Forces associated with levers

The force associated with a lever is a moment of a force (the turning effect of a force). The moment of a force, with respect to a given point, turning point, (or hinge or pivot or fulcrum) in the same plane, is the product of the force and the perpendicular distance from the point (hinge, pivot or fulcrum) to the line of action of the force.

The effect of the force must be considered in relation to the direction (sense) in which it tends to turn around.

We must make a distinction between a clockwise and an anticlockwise moment. Great attention must be given to the lever arm, which is always the perpendicular distance from the hinge or pivot or fulcrum to the line of action of the force. The calculation of moments is repeatedly used throughout the unit and it is important that this concept is fully understood.

Moment = Force x lever arm or

Moment = Force x distance

M = F x d

A moment is expressed in units of, newton-metres (Nm), or kilonewton-metres (kNm)

Where M = moment of the force about the hinge (F × d).
F = force (must be in newtons (N) or kilonewtons (kN)
d = perpendicular distance from the hinge to the line of action of the force

Figure 1

Hopefully Figure 1 makes sense to you. As you can see the point of application and direction (line of action) of the forces are significant in respect of the moments magnitude. By keeping the forces vertical the lever arm of F3 and F4 on the dashed member is lesser than on the solid member and by moving the member further down the distance to F3 and F4 will decrease even more. When the member reaches the vertical (turning 90° downwards) the distance will be zero. F3 creates a anticlockwise moment and F4 creates a clockwise moment.

Figure 2

Figure 2 is the same the dashed member shown in Figure 1. Here the member is placed in a horizontal position and the forces acting on the member are inclined. Remember that forces can be resolved into horizontal and vertical components. Whether we use of F3 or F4 times the perpendicular distance or the vertical components of F3 or F4 times their perpendicular distance the magnitude of the resulting moments will be the same. .

The horizontal component of F4 times the horizontal distance to the hinge equals F4 times the inclined distance to the hinge.

The following example will prove this statement.

Figure 3

As can be seen the vertical component of the 5 kN force times the perpendicular distance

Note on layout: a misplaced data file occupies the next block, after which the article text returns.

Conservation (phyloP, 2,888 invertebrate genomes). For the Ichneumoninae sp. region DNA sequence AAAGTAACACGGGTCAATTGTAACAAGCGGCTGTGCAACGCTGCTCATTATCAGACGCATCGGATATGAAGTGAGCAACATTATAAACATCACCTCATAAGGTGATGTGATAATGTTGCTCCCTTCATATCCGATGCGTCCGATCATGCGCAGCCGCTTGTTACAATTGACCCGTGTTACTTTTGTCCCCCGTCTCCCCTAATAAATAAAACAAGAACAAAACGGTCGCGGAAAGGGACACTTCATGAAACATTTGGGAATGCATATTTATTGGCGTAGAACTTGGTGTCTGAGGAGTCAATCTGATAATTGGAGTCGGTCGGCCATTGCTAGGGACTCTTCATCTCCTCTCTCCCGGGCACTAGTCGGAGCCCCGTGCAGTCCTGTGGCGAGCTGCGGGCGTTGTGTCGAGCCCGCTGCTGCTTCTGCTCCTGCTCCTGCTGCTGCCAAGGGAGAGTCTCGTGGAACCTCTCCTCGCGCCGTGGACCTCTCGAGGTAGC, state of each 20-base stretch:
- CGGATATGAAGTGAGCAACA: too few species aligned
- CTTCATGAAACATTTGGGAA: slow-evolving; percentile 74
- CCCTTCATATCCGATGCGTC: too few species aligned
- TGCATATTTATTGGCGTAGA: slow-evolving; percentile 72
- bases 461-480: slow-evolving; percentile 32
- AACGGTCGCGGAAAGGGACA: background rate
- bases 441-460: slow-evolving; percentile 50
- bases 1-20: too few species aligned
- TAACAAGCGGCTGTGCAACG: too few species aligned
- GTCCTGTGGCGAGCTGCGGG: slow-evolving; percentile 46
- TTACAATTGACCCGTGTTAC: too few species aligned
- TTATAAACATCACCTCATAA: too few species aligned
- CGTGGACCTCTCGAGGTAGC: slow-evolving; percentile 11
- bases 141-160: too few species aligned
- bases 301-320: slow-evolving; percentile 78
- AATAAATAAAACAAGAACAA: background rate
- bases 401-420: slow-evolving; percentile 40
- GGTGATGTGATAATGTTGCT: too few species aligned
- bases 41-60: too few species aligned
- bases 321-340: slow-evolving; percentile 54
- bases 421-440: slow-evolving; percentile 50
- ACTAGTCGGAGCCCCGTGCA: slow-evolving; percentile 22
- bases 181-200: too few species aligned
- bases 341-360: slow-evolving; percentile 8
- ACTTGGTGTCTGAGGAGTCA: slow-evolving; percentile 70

3.54 kN × 5.00 m (horizontal component × distance is zero)
is equal to the inclined force × the perpendicular distance
5 kN × 3.54 m.


A see-saw is a common equipment found on playgrounds. We all know how to keep the see-saw levelled; children on either side must be of the same weight and sit from the support (fulcrum) at equidistant. If one child is heavier than the other the heavier child must move closer to the fulcrum. The see-saw works on the principle that the clockwise moment is equal to the anticlockwise moment.

When a force system, acting in the same plane, is in equilibrium, then the sum of the clockwise moments must equal the sum of the anticlockwise moments about a given point. We need to establish a sign convention for working problems involving moments.

Since an international convention does not exist, in this course, a clockwise rotation about the center of moments will be considered as positive; a counter-clockwise rotation about the center of moments will be considered as negative.

Use the following convention:

(The sign convention for a moment can be the other way round. What is important is to make a distinction between a clockwise and anti-clockwise moment. This may be confusing and students should stick to the forementioned convention.)

Equilibrium and equilibrants

A body is in a state of equilibrium when there is no tendency for it to be disturbed from its existing state of rest (or uniform motion). As all structural components of a building usually are at rest a state of equilibrium is preserved.


Force Couples

Figure 4
Two co-planar parallel forces of equal manitude, separated by a distance from each other and opposite sense, form a couple.

Since no resultant force exists a couple does not cause translation (i.e. motion in a straight line). However, a couple does cause rotation as can be seen in the opposite Figure.

We will now resolve a single force into a force acting at another point and a couple. This principle is often applied in beam design when we tranferred a force to a different position. If this is done then consideration must be given to the moment resulting from the transfer (i.e. force × tranferred distance). The following example will demonstrate this.

Figure 5
  • 5 kN is acting on point A at the cantilever.

  • At Ra add to equal and opposite forces, 5 kN (upwards & downwards) so that their lines of action are parallel to the line of action of the 5 kN force acting at A. Note that the 5 kN (acting at Ra) and the 5 kN (acting at A) make up a couple whose moment is 10 kNm.

  • Therefore the force system acting on the cantilever can be represented by the 5 kN (acting at Ra) and the moment of the couple (5 x 2 = 10 kNm).

    (This principle can be used for the calculation of the reactions of a beam when the beam has a cantilever.)

Problem:

Determine the maximum mass in kg that the 12.5 ton lifting truck shown below can carry before the front wheels will be on the point of lifting off the roadway.

Solution:

We use the principle of moments to find the answer.

In our example the fulcrum is the back wheel at 2.3 metre from the centre of gravity.

To keep the system in equilibrium the clockwise moment weight of truck times 2.3 metre (12.500 kg x 2.3 m) must equal the anticlockwise moment mass times the distance to the back wheel [kg x (6.0-2.3)].

The equation written mathematically

12.500 x 2.3 = mass x (6.0 - 2.3)
28750 = mass x 3.7
mass = 28750 / 3.7
=7.770.3 kg